There is Nothing like a Dame Chapter 26


There is Nothing like a Dame

A novel by Bronwen Welsh

Copyright© 2017 & 2018 Bronwen Welsh

A sequel to 'The Might-Have-Been Girl' and 'All the World's a Stage'

Chapter 26   A significant purchase.

I realise now that I failed to mention that when I first returned to the flat the previous evening, ready to eat the tea that Frank had cooked, I was greeted by the most delicious aromas coming from the kitchen. Dale was home from work by now and of course, I congratulated him on the news of his impending marriage to Frank. We called it a 'marriage' even though we knew that officially it was a 'commitment ceremony', but as far as Dale and Frank were concerned, they were getting married.

During the discussion of the ceremony over tea of roast beef, Yorkshire pudding, roast potatoes, peas and carrots, with home-made apple strudel and custard to follow, it seemed that they had already worked out quite a lot of the details. The first thing I had to ask was whether it was to be a 'black tie' event? They assured me that it was, and that meant I could start thinking about what sort of a new dress I should buy. A floor-length gown sounded most suitable.

Dale laughed: “What to wear is always the first thing on a woman's mind.”

“Well, I wouldn't want to let you down by turning up in jeans and a tee-shirt,” I retorted. “After all, if I am to be the 'Best Woman', I want to look my best in the photos.”

I asked about the venue. As it was to be a ceremony conducted by a celebrant, they had decided that it would take place at the same venue as the reception.

“We're going to spend a few weekends checking out what is on offer, and the cost,” said Frank. “I don't think there'll be any problems about it being a 'same-sex commitment', but if they appear at all reluctant, then we'll just cross them off the list. There's plenty of choice.”

I wondered how many guests would be coming. I knew that Dale's parents had come around to the idea of him being gay, but I wasn't sure about Frank's parents and it didn't seem appropriate to ask. I would let him tell me.


The following morning I was back at the theatre to make my report to Duncan Morgan. I told him that in my opinion Edith Evans was very good and would be a real asset to the Company.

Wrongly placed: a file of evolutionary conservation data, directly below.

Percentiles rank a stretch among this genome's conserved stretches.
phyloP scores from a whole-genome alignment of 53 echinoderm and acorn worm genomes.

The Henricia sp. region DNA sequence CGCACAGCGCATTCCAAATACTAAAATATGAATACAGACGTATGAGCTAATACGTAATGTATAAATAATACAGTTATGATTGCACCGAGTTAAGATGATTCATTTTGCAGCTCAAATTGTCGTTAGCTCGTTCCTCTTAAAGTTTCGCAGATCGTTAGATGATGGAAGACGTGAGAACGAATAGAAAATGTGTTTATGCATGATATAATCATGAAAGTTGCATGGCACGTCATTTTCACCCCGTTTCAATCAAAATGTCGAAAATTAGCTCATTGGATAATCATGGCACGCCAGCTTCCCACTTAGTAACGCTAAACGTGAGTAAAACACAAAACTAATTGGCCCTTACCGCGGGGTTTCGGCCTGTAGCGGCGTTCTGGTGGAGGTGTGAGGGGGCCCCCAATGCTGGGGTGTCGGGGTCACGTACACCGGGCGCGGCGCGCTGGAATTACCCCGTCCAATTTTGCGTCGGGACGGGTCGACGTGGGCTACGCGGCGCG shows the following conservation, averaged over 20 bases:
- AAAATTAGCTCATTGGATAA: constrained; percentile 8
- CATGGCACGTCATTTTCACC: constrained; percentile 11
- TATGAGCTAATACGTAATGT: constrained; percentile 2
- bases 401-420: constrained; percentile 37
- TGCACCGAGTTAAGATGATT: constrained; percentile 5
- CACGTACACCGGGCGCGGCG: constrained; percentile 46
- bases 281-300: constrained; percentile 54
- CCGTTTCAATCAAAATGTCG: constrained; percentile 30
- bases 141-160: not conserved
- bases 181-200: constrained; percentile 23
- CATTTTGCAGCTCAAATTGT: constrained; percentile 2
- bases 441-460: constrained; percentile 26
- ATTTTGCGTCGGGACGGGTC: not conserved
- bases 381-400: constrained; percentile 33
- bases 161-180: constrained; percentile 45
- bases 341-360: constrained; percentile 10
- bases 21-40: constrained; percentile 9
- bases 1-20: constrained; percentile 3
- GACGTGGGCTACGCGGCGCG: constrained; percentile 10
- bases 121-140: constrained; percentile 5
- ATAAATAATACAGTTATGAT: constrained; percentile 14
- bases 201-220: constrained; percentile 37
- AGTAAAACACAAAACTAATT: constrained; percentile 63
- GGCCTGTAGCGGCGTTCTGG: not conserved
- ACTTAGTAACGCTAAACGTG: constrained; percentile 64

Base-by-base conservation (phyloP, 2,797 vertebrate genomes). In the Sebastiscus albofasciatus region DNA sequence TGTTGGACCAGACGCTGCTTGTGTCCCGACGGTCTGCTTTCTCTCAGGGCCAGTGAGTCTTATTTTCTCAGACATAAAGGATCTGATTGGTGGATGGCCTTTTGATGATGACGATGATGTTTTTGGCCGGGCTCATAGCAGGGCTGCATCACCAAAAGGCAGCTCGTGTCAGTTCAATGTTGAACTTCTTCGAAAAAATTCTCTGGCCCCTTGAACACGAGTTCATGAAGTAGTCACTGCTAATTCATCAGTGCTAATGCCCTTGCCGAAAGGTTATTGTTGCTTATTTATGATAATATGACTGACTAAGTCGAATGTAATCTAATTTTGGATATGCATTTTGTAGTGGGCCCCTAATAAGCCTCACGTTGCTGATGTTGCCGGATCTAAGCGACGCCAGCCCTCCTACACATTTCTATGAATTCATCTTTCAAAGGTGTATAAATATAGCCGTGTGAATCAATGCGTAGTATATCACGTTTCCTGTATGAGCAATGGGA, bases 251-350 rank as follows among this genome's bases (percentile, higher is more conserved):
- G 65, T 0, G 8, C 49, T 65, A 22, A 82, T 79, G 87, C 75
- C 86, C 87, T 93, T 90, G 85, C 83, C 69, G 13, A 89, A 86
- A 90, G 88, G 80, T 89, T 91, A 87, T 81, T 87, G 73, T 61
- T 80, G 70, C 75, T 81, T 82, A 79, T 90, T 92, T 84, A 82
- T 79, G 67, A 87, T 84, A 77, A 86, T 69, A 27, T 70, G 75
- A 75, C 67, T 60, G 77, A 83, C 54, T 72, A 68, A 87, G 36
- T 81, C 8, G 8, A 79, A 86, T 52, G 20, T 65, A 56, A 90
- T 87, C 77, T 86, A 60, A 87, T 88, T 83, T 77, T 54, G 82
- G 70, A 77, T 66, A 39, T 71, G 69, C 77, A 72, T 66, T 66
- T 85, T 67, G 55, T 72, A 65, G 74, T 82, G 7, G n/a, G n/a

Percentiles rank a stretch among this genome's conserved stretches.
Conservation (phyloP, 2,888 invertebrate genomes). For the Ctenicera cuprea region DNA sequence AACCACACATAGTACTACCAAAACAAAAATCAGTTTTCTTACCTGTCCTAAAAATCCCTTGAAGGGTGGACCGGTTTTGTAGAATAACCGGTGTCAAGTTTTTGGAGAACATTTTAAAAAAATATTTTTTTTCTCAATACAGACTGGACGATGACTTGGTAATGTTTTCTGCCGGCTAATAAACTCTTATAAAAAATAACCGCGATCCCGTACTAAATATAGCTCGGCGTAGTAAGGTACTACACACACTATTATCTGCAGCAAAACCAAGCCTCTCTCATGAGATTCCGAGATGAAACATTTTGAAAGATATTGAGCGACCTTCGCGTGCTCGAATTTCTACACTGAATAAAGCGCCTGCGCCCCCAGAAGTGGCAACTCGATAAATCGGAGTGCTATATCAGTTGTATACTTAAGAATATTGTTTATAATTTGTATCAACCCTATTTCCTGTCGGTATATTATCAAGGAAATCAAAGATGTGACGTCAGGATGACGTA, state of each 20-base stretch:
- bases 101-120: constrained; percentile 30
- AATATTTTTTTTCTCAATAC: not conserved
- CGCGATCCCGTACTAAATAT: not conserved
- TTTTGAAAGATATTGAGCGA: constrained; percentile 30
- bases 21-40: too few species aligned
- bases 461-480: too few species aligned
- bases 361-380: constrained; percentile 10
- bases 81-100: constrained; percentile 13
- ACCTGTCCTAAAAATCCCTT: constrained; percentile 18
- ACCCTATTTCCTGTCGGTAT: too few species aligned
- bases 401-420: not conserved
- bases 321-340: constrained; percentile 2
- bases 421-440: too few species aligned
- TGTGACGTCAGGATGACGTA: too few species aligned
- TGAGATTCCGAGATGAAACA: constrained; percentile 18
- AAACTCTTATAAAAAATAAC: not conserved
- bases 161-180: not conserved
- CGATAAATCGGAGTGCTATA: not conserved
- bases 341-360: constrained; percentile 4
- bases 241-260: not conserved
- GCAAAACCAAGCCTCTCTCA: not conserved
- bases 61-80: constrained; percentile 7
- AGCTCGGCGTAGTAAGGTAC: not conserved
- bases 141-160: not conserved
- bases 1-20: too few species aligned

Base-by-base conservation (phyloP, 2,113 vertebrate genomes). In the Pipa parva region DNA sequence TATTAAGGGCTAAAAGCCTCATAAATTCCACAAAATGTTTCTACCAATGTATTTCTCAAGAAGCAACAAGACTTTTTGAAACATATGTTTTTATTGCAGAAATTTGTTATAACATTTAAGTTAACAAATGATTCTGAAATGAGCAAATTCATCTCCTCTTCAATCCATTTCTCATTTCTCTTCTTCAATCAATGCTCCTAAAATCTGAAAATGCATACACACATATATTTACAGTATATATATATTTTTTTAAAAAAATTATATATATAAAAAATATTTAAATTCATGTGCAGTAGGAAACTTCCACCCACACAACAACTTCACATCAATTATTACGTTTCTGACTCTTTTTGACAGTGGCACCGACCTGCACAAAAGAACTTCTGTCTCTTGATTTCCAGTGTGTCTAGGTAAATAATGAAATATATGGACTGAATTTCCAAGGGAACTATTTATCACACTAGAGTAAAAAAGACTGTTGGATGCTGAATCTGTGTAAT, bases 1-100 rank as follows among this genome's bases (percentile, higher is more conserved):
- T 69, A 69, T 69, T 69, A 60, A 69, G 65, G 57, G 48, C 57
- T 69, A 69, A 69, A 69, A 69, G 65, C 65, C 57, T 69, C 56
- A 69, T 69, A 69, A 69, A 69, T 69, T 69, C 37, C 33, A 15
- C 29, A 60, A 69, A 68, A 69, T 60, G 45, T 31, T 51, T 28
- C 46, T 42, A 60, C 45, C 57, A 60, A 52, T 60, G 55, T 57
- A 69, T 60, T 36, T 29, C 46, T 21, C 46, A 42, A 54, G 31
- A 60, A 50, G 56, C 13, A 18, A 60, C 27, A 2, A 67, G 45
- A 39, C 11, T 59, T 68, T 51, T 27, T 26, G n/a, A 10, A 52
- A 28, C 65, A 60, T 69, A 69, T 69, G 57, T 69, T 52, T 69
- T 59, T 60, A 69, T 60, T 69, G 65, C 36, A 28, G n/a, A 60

“It's very good of you to say so, Harriet,” he replied. “I'm sure there is room for two young female stars in our programme.”

'I hope so,' I thought to myself.

I had some shopping to do and also I wanted to review my selected speeches for the Lady M audition. I didn't know if Edith was also going to audition for the part. It might be a case of 'Let the best actress win'. I wondered if there was some way that I could meet Edith, and then it happened. As I was leaving the theatre building I saw a young woman walking towards me.

“Edith Evans?” I said. She looked at me quizzically, probably trying to remember where she had seen me.

“I'm Harriet Stow,” I said.

“Of course, Harriet. I'm so pleased to meet you,” she said, offering me her hand.

I made a quick decision: “Do you have time for a cup of coffee?” I asked.

She glanced at her watch: “Yes, the rehearsal doesn't start for forty minutes. I'm always chronically early.”

“Better that than chronically late,” I responded with a laugh as we headed to the theatre café.

“I've been wanting to meet you,” she said. “I've heard a lot about you, but I was told you were in America as a 'resident artist'.”

“Yes, I returned a few days ago. It was a great learning experience. I saw you perform 'Desdemona' last night; I was very impressed.”

Edith blushed: “It's very kind of you to say so.”

“When you get to know me better, you'll know that I don't throw praise around unless it's warranted. I hope you are going to stay at Stratford?” I enquired.

“I hope so,” she replied. “It's very kind of you. I was afraid you'd see me as a rival and hate me on sight.”

“Not at all. The only effect on me is to make me lift my game. I know we're likely to be rivals for rôles, but apart from that, I hope we can be friends.”